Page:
Leo on Competitions

Writing about strategy and competitions of all kinds.

As we approach the end of 2023, another year, most of us tend to go into reflection mode. How was this year? Was it better than last year? The main question is: should we even compare? I don’t think we can.

In individual sports that are readily accessible to amateur persons, such as long distance running or triathlons, it can be difficult to discern who is the opponent. When training for a marathon, or even if it is for a local 5k run, we usually hear “don’t compare to others, you are racing against yourself”. This is evident when we talk about marathons, where a professional athlete can compete against an average Joe, under the exact same conditions. All participants of all levels run the same distance, the same course, the same day, with the same external elements.

Now, of course, results vary vastly. I will use myself as an example. I consider myself a casual runner. Running is my favorite sports to do, given how practical and simple it is. I am no super athlete, but I have three full marathons under my belt. My best time was at the Fort Lauderdale Marathon at ~4 hours exact. Compare that to the average finish time at the 2022, Boston Marathon, one of the most difficult to qualify for races. It was ~3 hours and 45 minutes. Not that far off, you might think. However, compare that to the record for any marathon race, and we are talking about ~2 hours. And most professional runners, get relatively close to that time. They’d practically lap me.

What this means is that an average Joe like myself, is considerably far from a professional, in a setting where all conditions are the same. It’d be absurd to compare my training and race times with the podium times. It would give me nom value. Therefore the general thought of “don’t compare yourself, you are racing against yourself and it is better to focus on your incremental improvement”. It’s really a scale thing, because **an absolute win, as in the fastest time in a marathon, is unattainable for most of us in spite of all conditions being equal**.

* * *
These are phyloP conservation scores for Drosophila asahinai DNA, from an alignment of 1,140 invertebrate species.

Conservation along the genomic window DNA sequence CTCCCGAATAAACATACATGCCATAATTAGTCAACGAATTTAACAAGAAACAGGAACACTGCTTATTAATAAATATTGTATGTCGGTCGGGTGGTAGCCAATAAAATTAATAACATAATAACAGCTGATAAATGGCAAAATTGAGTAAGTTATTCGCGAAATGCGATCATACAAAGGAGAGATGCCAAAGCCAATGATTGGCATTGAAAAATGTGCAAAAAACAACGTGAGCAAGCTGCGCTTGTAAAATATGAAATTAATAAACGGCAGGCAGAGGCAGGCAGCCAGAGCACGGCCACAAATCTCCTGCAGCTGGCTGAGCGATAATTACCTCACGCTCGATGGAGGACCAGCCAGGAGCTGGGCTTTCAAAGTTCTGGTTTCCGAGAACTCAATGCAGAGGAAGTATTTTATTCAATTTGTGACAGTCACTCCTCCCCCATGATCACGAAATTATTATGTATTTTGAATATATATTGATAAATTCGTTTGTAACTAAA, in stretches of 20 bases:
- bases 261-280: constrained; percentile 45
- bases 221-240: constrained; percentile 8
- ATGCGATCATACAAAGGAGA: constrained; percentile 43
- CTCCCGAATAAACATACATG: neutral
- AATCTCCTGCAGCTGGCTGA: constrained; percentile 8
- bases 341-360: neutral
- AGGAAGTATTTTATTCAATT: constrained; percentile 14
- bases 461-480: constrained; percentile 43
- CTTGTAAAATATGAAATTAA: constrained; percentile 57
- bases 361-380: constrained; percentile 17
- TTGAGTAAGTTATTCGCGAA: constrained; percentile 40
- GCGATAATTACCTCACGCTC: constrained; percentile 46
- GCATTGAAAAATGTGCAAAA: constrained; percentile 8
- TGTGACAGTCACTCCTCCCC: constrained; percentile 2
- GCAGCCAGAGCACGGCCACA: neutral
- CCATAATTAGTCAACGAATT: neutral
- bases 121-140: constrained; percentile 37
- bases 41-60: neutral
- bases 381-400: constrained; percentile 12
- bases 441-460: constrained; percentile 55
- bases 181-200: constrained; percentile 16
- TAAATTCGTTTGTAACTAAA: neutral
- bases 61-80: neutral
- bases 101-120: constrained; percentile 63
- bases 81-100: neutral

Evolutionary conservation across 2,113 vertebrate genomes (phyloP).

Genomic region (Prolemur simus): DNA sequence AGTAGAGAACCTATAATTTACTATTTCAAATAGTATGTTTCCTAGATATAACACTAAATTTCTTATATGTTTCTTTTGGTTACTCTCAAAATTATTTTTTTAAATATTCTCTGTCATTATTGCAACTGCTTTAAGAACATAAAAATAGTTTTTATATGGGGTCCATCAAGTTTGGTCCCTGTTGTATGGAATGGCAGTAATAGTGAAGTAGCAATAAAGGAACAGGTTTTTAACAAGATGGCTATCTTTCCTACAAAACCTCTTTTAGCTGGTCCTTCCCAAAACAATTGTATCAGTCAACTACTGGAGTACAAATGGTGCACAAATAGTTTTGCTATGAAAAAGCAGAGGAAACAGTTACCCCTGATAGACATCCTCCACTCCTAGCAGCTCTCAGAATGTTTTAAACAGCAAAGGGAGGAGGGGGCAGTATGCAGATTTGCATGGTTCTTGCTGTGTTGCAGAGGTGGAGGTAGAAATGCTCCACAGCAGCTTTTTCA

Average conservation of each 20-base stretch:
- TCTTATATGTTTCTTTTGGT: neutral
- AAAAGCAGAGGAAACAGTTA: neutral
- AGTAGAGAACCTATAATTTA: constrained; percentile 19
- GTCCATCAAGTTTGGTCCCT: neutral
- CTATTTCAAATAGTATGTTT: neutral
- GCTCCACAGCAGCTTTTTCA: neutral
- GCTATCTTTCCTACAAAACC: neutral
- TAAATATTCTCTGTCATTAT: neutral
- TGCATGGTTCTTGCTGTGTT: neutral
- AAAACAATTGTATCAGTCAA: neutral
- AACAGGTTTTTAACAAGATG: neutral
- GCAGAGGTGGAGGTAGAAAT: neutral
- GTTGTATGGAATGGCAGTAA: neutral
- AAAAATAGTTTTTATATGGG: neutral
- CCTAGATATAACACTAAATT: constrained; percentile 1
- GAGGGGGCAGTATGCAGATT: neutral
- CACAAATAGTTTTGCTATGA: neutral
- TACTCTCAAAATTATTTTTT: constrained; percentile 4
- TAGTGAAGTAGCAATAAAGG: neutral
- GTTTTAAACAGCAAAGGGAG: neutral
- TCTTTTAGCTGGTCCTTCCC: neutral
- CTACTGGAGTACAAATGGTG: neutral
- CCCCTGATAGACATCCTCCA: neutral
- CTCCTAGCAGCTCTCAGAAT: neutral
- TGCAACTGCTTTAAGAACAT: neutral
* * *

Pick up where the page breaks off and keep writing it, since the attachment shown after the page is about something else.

But average Joes still go out there, every day, and train and signup for marathons. This is because they are not after a podium, they are after different goals. Of course, some do it to raise money, other to say they have finished such a difficult taxing activity. Many of us do it, to simply, improve.

Now, back to the original topic and question. Can we compare years with previous years, should we focus on incremental improvements every year (which is still a comparison, but in time), or should we reflect in isolation? Can we say that 2023 was much better than 2020?

We can argue that years have all conditions equal. We are on the same earth, same time in history, across time. Similar to a marathon race, and as cliche as it sounds, life is a relatively long journey when measured in years. Therefore I think **we should avoid comparing each year with the previous year, or the year when we got married, or the year when my job gave me tons of professional success. We should focus on assessing and reflecting on each year in isolation; by itself**.

After all, not everything is a competition. For me , 2023 was a great year. Happy new year 2024.


The perfect is enemy of the in-progress. In the asymptotic limit of competition outcomes, focus in growth is more important than the end state.

#thoughts #brief

According to the American Heritage Dictionary, Trust is the firm belief in the integrity, ability, or character of a person. Trust is an important, powerful quality to influence and work effectively with others in business, work, and our competitive lives. In fact, the level of trust in all business relationships is the most significant determinant of success.